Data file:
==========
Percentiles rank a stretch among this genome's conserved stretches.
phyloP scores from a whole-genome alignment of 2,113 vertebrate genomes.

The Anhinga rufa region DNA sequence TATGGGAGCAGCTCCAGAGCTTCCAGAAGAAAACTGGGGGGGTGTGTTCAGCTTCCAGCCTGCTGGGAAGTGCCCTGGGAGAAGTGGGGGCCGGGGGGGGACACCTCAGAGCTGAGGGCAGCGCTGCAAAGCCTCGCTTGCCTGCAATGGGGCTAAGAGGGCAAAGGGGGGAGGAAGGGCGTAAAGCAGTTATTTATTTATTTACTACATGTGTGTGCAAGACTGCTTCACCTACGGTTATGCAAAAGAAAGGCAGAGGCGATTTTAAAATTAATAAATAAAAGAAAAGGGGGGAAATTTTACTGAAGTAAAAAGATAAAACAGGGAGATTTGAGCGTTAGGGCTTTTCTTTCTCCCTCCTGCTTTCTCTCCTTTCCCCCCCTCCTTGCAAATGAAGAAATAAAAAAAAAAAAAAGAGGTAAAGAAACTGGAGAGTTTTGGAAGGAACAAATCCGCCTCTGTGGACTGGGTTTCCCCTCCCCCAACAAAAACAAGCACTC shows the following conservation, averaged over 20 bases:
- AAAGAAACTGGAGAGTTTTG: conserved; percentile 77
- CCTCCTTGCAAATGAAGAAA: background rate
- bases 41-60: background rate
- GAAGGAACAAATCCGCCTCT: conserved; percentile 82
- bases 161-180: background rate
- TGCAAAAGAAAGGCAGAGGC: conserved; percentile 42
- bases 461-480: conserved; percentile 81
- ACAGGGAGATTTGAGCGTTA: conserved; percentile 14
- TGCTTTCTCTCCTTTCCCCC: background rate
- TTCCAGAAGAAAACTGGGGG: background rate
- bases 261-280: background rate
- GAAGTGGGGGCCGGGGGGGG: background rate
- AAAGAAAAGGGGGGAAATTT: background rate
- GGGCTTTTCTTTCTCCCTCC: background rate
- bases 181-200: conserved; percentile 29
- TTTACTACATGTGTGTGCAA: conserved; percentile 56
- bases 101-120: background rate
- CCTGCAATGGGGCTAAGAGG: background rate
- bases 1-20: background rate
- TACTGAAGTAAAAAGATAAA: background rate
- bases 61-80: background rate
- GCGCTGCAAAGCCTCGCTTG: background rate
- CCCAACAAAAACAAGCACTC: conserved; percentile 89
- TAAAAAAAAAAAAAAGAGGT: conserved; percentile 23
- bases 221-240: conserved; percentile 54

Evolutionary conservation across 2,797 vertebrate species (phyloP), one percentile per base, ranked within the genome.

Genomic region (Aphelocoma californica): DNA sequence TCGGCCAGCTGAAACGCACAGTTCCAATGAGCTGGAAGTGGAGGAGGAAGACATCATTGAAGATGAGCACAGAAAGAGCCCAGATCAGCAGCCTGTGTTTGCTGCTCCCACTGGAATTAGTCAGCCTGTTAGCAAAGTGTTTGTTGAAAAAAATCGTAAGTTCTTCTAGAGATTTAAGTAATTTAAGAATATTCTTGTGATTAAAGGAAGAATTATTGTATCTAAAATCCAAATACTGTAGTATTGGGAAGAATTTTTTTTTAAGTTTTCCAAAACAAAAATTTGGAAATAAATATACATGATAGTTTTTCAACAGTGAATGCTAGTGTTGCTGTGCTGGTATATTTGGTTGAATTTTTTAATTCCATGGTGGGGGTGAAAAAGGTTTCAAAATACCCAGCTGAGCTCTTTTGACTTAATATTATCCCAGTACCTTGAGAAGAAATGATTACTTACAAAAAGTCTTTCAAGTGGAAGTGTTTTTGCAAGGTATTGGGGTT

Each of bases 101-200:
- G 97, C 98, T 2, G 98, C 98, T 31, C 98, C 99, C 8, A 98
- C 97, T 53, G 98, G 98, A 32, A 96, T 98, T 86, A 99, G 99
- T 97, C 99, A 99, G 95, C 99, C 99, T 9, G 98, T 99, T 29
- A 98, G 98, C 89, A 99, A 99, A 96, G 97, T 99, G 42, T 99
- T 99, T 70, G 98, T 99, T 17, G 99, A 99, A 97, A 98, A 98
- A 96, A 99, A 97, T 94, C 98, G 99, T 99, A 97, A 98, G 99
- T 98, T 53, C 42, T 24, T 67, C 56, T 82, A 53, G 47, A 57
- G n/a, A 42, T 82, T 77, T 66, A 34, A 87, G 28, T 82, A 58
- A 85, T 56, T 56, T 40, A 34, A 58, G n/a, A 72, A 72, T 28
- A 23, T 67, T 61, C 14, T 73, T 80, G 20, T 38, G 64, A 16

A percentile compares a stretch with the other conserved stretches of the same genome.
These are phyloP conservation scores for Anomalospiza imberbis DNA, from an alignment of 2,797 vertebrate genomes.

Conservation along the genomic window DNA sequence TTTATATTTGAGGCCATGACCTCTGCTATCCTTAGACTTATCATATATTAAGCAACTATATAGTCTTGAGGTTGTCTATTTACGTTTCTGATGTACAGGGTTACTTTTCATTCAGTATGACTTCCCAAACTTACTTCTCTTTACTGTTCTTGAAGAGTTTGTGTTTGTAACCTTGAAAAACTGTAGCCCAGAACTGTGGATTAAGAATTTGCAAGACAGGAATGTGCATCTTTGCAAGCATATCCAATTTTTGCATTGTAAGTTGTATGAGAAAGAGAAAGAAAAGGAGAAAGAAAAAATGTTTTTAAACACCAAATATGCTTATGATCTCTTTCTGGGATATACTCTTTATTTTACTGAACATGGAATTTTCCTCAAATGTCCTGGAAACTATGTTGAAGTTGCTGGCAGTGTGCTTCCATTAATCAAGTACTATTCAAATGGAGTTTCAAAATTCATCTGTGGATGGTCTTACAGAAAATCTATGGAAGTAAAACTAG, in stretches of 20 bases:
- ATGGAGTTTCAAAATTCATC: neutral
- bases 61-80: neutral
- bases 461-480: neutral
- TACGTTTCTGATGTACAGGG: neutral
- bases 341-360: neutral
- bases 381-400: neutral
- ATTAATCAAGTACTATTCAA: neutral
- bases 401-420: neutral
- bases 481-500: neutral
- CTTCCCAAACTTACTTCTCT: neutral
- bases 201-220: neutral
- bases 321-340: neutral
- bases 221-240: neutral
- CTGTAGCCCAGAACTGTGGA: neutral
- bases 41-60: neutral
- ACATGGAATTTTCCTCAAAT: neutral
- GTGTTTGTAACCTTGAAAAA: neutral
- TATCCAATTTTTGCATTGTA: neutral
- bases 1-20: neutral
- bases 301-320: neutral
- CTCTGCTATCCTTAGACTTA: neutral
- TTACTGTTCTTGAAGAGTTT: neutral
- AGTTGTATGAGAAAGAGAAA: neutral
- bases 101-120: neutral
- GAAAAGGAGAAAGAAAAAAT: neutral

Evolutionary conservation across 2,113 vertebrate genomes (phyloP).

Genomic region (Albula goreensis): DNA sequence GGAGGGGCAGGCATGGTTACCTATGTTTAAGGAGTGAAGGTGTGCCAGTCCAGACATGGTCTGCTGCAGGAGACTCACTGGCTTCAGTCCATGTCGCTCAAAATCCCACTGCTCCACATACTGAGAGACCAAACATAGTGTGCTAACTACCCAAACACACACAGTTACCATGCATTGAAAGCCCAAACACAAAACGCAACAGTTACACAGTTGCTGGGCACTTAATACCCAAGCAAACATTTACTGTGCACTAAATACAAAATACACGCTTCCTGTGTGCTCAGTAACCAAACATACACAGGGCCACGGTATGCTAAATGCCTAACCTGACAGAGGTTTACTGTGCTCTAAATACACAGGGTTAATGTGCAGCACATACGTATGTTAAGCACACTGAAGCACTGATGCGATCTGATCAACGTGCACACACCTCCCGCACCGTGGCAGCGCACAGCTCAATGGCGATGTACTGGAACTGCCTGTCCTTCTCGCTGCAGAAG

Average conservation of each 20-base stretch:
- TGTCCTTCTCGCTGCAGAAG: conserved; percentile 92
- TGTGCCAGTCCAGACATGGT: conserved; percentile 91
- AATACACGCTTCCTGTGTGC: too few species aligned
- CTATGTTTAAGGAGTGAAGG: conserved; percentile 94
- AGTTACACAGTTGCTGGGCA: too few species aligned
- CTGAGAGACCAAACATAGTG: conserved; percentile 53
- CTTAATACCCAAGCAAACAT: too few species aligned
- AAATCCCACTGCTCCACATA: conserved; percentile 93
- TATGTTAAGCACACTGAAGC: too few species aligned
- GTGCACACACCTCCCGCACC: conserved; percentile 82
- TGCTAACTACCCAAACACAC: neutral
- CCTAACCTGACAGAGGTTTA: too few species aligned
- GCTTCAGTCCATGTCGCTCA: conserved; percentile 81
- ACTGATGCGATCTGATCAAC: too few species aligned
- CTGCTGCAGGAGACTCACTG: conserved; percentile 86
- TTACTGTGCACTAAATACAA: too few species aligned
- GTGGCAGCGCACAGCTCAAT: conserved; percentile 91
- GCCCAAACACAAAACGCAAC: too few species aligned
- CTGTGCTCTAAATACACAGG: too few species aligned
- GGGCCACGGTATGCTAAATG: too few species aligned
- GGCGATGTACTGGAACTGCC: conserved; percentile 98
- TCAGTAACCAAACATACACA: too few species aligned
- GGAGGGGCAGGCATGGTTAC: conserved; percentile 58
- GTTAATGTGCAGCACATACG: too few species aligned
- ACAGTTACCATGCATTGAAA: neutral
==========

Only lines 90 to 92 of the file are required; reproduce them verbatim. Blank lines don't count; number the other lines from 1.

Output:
- GCCCAAACACAAAACGCAAC: too few species aligned
- CTGTGCTCTAAATACACAGG: too few species aligned
- GGGCCACGGTATGCTAAATG: too few species aligned